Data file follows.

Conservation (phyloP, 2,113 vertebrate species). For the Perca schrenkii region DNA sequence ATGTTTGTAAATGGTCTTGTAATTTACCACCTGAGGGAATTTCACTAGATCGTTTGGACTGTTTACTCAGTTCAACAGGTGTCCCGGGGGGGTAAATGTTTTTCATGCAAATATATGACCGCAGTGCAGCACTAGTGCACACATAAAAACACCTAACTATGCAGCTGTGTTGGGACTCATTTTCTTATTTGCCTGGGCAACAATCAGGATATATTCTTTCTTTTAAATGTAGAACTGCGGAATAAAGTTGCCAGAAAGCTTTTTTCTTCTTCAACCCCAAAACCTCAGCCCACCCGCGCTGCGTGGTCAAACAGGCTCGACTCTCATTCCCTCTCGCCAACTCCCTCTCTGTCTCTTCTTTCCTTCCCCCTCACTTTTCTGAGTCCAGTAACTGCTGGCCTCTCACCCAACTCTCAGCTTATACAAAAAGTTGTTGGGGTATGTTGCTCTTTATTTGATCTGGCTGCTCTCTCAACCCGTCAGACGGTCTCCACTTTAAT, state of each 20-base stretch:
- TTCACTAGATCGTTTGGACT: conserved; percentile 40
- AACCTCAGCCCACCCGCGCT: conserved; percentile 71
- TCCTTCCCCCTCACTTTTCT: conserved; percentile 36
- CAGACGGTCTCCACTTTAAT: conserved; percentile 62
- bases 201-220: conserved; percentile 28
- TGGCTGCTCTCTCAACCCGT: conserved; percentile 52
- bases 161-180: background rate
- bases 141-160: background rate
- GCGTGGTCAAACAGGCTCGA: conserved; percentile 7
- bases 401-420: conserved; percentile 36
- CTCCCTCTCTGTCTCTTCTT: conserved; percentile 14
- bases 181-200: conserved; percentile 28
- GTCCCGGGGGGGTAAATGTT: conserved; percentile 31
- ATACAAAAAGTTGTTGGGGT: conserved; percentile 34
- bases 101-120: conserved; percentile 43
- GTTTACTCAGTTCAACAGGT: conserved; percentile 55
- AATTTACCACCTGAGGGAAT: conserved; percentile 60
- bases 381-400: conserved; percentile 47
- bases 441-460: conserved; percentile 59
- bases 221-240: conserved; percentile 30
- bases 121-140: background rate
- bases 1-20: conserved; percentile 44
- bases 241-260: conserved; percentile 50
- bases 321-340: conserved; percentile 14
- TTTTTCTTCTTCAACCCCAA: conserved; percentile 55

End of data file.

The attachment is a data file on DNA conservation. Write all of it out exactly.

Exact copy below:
Conservation (phyloP, 2,113 vertebrate species). For the Perca schrenkii region DNA sequence ATGTTTGTAAATGGTCTTGTAATTTACCACCTGAGGGAATTTCACTAGATCGTTTGGACTGTTTACTCAGTTCAACAGGTGTCCCGGGGGGGTAAATGTTTTTCATGCAAATATATGACCGCAGTGCAGCACTAGTGCACACATAAAAACACCTAACTATGCAGCTGTGTTGGGACTCATTTTCTTATTTGCCTGGGCAACAATCAGGATATATTCTTTCTTTTAAATGTAGAACTGCGGAATAAAGTTGCCAGAAAGCTTTTTTCTTCTTCAACCCCAAAACCTCAGCCCACCCGCGCTGCGTGGTCAAACAGGCTCGACTCTCATTCCCTCTCGCCAACTCCCTCTCTGTCTCTTCTTTCCTTCCCCCTCACTTTTCTGAGTCCAGTAACTGCTGGCCTCTCACCCAACTCTCAGCTTATACAAAAAGTTGTTGGGGTATGTTGCTCTTTATTTGATCTGGCTGCTCTCTCAACCCGTCAGACGGTCTCCACTTTAAT, state of each 20-base stretch:
- TTCACTAGATCGTTTGGACT: conserved; percentile 40
- AACCTCAGCCCACCCGCGCT: conserved; percentile 71
- TCCTTCCCCCTCACTTTTCT: conserved; percentile 36
- CAGACGGTCTCCACTTTAAT: conserved; percentile 62
- bases 201-220: conserved; percentile 28
- TGGCTGCTCTCTCAACCCGT: conserved; percentile 52
- bases 161-180: background rate
- bases 141-160: background rate
- GCGTGGTCAAACAGGCTCGA: conserved; percentile 7
- bases 401-420: conserved; percentile 36
- CTCCCTCTCTGTCTCTTCTT: conserved; percentile 14
- bases 181-200: conserved; percentile 28
- GTCCCGGGGGGGTAAATGTT: conserved; percentile 31
- ATACAAAAAGTTGTTGGGGT: conserved; percentile 34
- bases 101-120: conserved; percentile 43
- GTTTACTCAGTTCAACAGGT: conserved; percentile 55
- AATTTACCACCTGAGGGAAT: conserved; percentile 60
- bases 381-400: conserved; percentile 47
- bases 441-460: conserved; percentile 59
- bases 221-240: conserved; percentile 30
- bases 121-140: background rate
- bases 1-20: conserved; percentile 44
- bases 241-260: conserved; percentile 50
- bases 321-340: conserved; percentile 14
- TTTTTCTTCTTCAACCCCAA: conserved; percentile 55